“Why Are We Losing Money?”

From 2013 to early 2015 my firm, Melissinos Trading, profits from some glorious trends – crude oil falls 70%, stocks rise 40% and the U.S. Dollar rallies 20%. Since then, performance stagnates. Over the past two years, many markets move sideways and exhibit nasty V-shaped reversals. As a result, our long-term trend following strategy takes many small losses as we buy near tops and sell (or short) near bottoms.

I want to show you how and why we have been losing money over the past two years. Below, I illustrate charts from different sectors since 2013.

In 2013 and 2014, we produce annual profits of +10% and +38%. Trends were smooth and persistent, which made our lives easy.

From 2015 to 2017, we lose -9%, -1% and YTD we’re down ~3%. Over the past 2+ years, trends are scarce and choppiness is plenty. In these environments, we rely on our risk management to keep losses small and we just wait it out until trends come back. When they do, we have the capital to take advantage.

I believe the charts below can help answer the question many have been asking since 2015: “Why are we losing money?”.


S&P 500: We profit from a steady uptrend in ’13-14. We give back some gains and then get short in 2015. The short doesn’t work and we take a couple small losses. We get long again in mid 2016 and it has been profitable lately.

Hang Seng (Hong Kong): We profit from a choppy, but in-tact trend throughout ’13-14. We give back profits and take a loss during the major reversal in 2015. During that reversal, we get short. It works for a while but another violent reversal hurts us again. Like the S&P 500, we’ve been long since mid 2016.


U.S. 10-year Treasury: We profit from the nice downtrend in 2013 and mostly hold onto profits during the 2014 consolidation. We get long in late 2014, but we take many small losses during the nasty chop of 2015 and 2016. Our short position since late 2016 has been profitable so far.

Euro BTP (Italian Bond): We profit from a picture-perfect uptrend in 2014 and early 2015. The fun ends with a nasty reversal and sideways action until late 2016 (when we get short). Like our Treasuries short, it’s been profitable so far.


U.S. Dollar Index: We made a lot of money riding the uptrend from mid-14 to early 2015. Since then, we take several consecutive small losses as prices chop up and down. We take a small loss in our mid 2016 short position as well. Markets that oscillate in a wide range are the worst kind of markets for our strategy.

Japanese Yen: We profit from a gorgeous downtrend in 2013-2014 then lose money in the choppiness ever since. Notice a theme here?

Canadian Dollar: We profit from an even stronger downtrend from 2013-15 and then give back profits during a nasty V-shaped reversal. Getting long in 2016 hurt when momentum stalled out. This market has been more or less dead since 2Q16.


Gold: Our short position generates decent profits during the downtrend from 2013-15. Then a V-shaped reversal knocks us out of our short position causing us to go long in 2016 for a while – but then proved to be unprofitable as well. In late 2016, we get short in 2016 and prices make another V-shaped recovery which hurts us again.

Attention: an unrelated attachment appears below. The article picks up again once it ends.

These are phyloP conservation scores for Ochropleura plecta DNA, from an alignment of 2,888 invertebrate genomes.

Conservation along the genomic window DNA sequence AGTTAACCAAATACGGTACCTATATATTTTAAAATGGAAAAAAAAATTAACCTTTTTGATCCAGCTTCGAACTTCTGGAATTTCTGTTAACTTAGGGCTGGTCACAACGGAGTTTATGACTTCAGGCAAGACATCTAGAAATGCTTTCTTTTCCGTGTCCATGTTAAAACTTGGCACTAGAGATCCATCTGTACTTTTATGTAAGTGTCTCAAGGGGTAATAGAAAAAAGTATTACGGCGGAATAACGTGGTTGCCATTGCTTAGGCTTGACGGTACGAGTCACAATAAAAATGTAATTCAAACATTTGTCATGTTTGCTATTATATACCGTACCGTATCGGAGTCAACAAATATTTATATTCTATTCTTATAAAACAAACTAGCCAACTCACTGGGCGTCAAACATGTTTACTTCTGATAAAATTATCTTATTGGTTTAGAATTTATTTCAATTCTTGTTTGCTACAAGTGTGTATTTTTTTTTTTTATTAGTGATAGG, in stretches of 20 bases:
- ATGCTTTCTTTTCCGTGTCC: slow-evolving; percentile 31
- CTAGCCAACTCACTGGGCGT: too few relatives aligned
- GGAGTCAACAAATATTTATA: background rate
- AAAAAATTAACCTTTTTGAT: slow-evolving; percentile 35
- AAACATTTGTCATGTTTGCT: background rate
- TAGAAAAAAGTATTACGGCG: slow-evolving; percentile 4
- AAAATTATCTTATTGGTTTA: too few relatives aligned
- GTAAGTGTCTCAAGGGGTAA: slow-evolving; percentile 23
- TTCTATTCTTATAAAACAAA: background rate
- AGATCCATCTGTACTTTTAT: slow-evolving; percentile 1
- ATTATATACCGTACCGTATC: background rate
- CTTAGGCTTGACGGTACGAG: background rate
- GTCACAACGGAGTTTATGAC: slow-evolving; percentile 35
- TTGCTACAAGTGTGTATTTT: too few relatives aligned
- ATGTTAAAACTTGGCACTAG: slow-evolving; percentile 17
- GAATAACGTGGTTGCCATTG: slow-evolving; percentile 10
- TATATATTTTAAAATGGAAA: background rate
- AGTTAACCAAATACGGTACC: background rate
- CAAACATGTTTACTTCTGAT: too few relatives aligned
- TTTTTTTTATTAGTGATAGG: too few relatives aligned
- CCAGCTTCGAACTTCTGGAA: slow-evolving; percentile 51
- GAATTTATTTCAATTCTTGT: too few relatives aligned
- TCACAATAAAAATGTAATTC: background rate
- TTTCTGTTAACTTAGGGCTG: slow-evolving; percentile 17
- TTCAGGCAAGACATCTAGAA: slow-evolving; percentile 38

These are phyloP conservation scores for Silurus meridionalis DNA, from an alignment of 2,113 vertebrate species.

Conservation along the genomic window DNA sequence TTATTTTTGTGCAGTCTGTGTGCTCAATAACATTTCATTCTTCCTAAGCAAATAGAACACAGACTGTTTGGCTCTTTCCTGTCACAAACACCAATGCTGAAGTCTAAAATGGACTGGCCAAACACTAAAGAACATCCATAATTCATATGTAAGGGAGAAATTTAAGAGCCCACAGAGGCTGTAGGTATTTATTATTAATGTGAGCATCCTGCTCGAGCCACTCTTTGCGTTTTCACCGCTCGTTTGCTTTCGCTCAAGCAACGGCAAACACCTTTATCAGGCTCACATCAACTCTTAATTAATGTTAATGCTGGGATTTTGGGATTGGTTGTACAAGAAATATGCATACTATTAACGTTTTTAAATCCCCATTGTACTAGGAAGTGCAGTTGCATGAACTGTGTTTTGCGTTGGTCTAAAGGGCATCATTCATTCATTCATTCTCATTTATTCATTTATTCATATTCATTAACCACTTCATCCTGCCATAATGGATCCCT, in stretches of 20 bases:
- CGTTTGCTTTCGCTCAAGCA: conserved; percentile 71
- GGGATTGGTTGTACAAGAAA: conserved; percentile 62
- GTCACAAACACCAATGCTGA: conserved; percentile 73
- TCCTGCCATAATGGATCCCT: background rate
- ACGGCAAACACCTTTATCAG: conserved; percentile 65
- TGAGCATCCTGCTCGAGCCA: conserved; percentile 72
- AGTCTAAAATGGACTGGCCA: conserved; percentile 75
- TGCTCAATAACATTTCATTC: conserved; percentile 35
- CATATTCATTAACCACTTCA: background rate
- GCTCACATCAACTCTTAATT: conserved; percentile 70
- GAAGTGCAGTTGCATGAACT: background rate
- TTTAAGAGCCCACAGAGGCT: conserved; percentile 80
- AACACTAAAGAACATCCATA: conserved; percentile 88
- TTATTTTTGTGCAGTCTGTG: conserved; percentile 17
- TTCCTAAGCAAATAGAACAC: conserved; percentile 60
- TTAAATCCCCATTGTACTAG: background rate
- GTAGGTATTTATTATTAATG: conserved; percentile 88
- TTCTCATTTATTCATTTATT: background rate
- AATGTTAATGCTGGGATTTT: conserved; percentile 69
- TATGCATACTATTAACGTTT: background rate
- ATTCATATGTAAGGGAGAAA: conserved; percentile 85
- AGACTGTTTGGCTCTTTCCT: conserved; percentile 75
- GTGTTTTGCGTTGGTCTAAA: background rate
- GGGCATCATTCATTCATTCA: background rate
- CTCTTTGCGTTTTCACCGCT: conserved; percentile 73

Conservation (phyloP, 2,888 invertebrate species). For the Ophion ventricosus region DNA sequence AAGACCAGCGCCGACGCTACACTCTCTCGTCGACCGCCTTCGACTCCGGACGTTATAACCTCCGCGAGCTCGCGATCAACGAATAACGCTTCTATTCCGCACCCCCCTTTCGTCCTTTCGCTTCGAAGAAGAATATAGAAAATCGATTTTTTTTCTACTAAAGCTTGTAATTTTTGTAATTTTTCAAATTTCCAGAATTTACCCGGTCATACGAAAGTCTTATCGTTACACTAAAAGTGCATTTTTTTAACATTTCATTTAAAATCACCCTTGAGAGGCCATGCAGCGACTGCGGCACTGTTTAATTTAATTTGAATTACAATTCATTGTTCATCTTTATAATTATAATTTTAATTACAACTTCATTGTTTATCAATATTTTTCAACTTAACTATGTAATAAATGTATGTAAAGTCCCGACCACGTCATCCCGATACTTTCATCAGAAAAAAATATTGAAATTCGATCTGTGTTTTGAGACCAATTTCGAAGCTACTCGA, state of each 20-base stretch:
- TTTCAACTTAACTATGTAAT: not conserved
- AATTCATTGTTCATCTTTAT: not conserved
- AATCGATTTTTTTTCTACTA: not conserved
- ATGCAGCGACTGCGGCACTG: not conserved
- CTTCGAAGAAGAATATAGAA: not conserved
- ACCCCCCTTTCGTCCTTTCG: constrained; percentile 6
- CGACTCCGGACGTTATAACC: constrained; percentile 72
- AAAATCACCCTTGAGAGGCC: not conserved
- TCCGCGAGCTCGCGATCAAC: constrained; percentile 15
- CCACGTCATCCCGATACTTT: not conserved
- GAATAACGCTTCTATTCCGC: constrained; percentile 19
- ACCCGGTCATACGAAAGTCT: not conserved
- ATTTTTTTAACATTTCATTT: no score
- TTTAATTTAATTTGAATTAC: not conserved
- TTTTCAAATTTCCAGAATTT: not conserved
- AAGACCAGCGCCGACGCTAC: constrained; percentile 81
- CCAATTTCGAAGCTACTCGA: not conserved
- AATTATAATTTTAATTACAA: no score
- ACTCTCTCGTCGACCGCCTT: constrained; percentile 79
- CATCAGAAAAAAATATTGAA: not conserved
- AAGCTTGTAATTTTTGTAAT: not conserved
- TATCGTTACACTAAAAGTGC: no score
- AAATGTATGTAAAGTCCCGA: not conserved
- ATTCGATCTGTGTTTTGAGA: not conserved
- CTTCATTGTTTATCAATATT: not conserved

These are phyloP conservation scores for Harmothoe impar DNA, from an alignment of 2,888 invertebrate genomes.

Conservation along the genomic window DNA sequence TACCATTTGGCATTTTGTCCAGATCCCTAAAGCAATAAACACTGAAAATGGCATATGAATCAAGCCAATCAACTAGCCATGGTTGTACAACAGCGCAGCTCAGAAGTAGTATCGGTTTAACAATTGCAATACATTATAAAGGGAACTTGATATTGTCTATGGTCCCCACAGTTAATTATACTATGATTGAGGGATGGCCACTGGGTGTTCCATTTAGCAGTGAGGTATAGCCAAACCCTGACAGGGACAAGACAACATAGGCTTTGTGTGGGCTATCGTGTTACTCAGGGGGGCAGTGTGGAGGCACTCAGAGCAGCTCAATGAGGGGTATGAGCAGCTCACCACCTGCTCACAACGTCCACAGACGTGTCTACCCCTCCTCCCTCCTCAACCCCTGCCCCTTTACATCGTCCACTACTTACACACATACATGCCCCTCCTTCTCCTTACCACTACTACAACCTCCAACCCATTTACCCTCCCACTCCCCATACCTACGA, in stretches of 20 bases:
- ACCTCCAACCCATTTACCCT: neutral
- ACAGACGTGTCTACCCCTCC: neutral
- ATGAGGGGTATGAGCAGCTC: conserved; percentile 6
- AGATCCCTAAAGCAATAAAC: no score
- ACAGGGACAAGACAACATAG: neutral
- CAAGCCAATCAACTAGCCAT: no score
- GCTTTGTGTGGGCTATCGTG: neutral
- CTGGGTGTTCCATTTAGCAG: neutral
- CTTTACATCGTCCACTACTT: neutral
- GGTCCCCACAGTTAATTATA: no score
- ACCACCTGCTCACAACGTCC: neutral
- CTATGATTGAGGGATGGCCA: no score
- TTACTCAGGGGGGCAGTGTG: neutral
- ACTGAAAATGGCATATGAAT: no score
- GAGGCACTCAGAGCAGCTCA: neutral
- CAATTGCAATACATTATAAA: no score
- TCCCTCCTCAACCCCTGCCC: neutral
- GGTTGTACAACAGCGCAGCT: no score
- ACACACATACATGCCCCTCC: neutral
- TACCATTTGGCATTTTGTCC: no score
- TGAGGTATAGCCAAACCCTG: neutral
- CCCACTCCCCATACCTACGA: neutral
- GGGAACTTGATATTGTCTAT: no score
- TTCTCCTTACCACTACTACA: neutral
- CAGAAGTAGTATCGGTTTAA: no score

Crude Oil: Christmas came early in 2014 when prices broke down and never looked back; that is until another one of those v-shaped reversals occurs in early 2016. Like all trend followers, we give back profits at the end of the move. We take a long position in mid 2016, but performance has been slightly negative due to our shorter term system losing money in the downward spikes.

Orange Juice: One of the bright spots in 2016 came in one of the most illiquid markets we trade. Because of this illiquidity, we don’t take a large position (part of our risk management rules). We make money on the long trade, but gave back some profits at the end when prices violently reverse downwards.

Soybeans: Soybeans can go to hell. It shows promise in 2016 when prices rally ~40% (while I’m on my honeymoon). Naturally, I get excited and think maybe this market is finally waking up and it can help us get out of our recent drawdown. Nope. It turns out to only be a quick pop and then moves right back down. Since, it’s been nothing but a sideways disaster.

Lean Hogs: The past two years see smooth short-term trends. Sadly, we’re long-term trend followers. By the time we take a position, momentum exhausts shortly afterwards and prices reverse. We experience three nasty reversals over the past two years. Awesome.

Corn: This market has acted like Soybeans, but worse. 2013-2014 were solid, but it’s been nasty ever since. We give back profits at the end of the 2013-14 downtrend like we always do. Then we get long in 2015 which doesn’t work. We get short in early 2016, which doesn’t work. Then long in 2Q16, which doesn’t work. And now our short position hasn’t been working since mid 2016. Fun times.


Past Performance is Not Necessarily Indicative of Future Results
There is always a risk of loss in futures trading.

This communication is for information purposes only and should not be regarded as an offer to sell or as a solicitation of an offer to buy any financial product, an official confirmation of any transaction, or as an official statement of Melissinos Trading LLC. All information is subject to change without notice.

These charts show examples of trends. Inclusion of a chart as a trend example does not imply any kind of recommendation to buy, sell, hold or stay out.

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